Preview: ILM Uses ‘Star Wars’ Assets to Show Potential of Google’s ‘Seurat’ VR Rendering Technology


Google’s newly announced Seurat rendering tech purportedly makes use of ‘surface light-fields’ to turn high-quality CGI film assets into detailed virtual environments that can run on mobile VR hardware. The company gave Seurat to ILMxLab, the immersive entertainment division of Industrial Light and Magic, to see what they could do with it using assets directly from Star Wars.

Google just announced Seurat this week, a new rendering technology which could be a graphical breakthrough for mobile VR. Here’s what we know about how it works so far:

Google says Seurat makes use of something called surface light-fields, a process which involves taking original ultra-high quality assets, defining a viewing area for the player, then taking a sample of possible perspectives within that area to determine everything that possibly could be viewed from within it. The high-quality assets are then reduced to a significantly smaller number of polygons—few enough that the scene can run on mobile VR hardware—while maintaining the look of high quality assets, including perspective-correct specular lightning.

As a proof of concept, Google teamed with ILMxLab to show what Seurat could do. In the video above, xLab says they took their cinema-quality CGI renders—those which would normally take a long time to render each individual frame of final movie output—and ran them through Seurat to make them able to playback in real-time on Google’s mobile VR hardware. You can see a teaser video heading this article.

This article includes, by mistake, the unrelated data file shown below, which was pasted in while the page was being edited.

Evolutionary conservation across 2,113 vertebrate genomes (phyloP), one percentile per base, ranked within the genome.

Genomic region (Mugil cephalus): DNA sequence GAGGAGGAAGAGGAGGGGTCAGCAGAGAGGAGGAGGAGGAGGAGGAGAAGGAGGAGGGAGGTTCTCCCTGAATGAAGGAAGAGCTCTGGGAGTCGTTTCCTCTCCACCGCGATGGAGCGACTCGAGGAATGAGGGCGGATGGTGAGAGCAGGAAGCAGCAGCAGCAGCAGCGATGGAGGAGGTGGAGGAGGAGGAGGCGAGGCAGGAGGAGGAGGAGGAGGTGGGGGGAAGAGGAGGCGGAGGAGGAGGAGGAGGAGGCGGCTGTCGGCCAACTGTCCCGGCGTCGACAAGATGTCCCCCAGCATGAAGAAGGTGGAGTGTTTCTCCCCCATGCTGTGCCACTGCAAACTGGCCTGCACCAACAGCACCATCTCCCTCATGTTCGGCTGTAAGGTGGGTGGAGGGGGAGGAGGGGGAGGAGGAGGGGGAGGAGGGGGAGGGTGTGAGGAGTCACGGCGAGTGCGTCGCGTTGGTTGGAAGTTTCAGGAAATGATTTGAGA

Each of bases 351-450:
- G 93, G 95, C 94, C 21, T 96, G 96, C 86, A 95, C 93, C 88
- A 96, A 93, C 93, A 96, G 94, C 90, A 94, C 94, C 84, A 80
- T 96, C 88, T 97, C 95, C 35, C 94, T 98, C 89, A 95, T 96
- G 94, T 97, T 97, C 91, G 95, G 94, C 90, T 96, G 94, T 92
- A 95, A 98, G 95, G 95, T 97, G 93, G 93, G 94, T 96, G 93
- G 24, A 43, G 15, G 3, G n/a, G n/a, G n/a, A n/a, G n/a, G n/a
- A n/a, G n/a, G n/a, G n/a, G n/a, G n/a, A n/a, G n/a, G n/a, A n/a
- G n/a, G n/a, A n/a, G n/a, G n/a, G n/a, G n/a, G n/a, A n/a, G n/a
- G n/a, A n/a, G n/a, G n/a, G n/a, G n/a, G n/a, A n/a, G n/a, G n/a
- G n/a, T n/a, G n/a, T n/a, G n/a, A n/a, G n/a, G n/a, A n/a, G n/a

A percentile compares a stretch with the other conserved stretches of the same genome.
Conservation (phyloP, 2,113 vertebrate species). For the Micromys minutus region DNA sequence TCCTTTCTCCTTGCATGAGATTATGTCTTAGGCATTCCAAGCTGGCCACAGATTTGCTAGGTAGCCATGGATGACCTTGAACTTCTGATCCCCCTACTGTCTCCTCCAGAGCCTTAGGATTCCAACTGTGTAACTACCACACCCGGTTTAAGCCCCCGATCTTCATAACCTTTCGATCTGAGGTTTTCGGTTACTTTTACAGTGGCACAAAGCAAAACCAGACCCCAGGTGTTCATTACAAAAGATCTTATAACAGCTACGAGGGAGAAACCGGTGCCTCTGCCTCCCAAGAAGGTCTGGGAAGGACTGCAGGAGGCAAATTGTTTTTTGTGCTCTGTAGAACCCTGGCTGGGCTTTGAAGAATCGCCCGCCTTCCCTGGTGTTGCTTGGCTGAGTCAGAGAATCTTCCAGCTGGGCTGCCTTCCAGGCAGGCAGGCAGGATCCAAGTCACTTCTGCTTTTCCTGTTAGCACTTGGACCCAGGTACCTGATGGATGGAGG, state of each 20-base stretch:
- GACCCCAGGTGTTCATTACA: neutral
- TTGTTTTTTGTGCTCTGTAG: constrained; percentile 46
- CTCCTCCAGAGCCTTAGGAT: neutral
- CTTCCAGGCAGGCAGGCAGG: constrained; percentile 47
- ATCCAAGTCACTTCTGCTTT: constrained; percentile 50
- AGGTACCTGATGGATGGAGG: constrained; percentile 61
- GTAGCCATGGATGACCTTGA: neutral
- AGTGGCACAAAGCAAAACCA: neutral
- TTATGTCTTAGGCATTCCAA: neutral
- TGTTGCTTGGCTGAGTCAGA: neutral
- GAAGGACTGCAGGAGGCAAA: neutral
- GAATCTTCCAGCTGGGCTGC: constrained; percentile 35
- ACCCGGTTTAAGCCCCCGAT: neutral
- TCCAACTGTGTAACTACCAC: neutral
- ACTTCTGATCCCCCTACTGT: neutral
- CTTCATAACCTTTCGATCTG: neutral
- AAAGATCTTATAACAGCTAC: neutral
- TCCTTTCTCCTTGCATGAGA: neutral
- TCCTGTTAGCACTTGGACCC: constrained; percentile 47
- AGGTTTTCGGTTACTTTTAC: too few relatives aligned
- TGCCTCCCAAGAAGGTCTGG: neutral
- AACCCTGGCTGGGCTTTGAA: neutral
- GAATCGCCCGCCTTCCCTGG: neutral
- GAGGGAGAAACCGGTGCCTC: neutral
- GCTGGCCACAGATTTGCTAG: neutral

“When xLab was approached by Google, they said that they could take our ILM renders and make them run in real-time on the VR phone… turns out it’s true,” said Lewey Geselowitz, Senior UX Engineer at ILM.

Star Wars Seurat Preview

I got to see the Star Wars Seurat-rendered experience teased in the video above for myself running on a prototype version of Google’s standalone Daydream headset.

When I put on the headset I was dropped into the same hangar scene as shown in the video. And while there’s no replacing the true high quality ray-traced output that comes from the cinematic rendering process (that can take hours for each frame), this was certainly some of the best graphics I’ve ever seen running on mobile VR hardware. In addition to sharp, highly detailed models, the floor had dynamic specular reflections, evoking the same sort of lightning you would expect from some of the best real-time visuals running on high-end PC headsets.

What’s particularly magic about Seurat is that—unlike a simple 360 video render—the scene you’re looking at is truly volumetric, and properly stereoscopic no matter where you look. That means that when you move your head back and forth, you’ll get proper positional tracking and see parallax, just like you’d expect from high-end desktop VR content. And because Google’s standalone headset has inside-out tracking, I was literally able to walk around the scene in a room-scale sized area with a properly viewable area that extended all the way from the floor to above my head.

I’ve seen a number of other light-field approaches running on VR hardware and typically the actual viewing area is much smaller, often just a small box around your head (and when you exit that area the scene is no longer rendered correctly). That’s mainly for two reasons: the first of is that it can take a long time to render large areas, and second is that large areas create huge file sizes that are difficult to manage and often impractical distribute.

Watch: How 'Star Wars: Rogue One' Used SteamVR Tracking to Shoot VFX

Google says that Seurat scenes, on the other hand, result in much smaller file sizes than other light-field techniques. So small that the company says that a mobile VR experience with many individual room-scale viewing areas could be distributed in a size that’s similar to a typical mobile app.

Continued on Page 2: Combining Real-time Elements »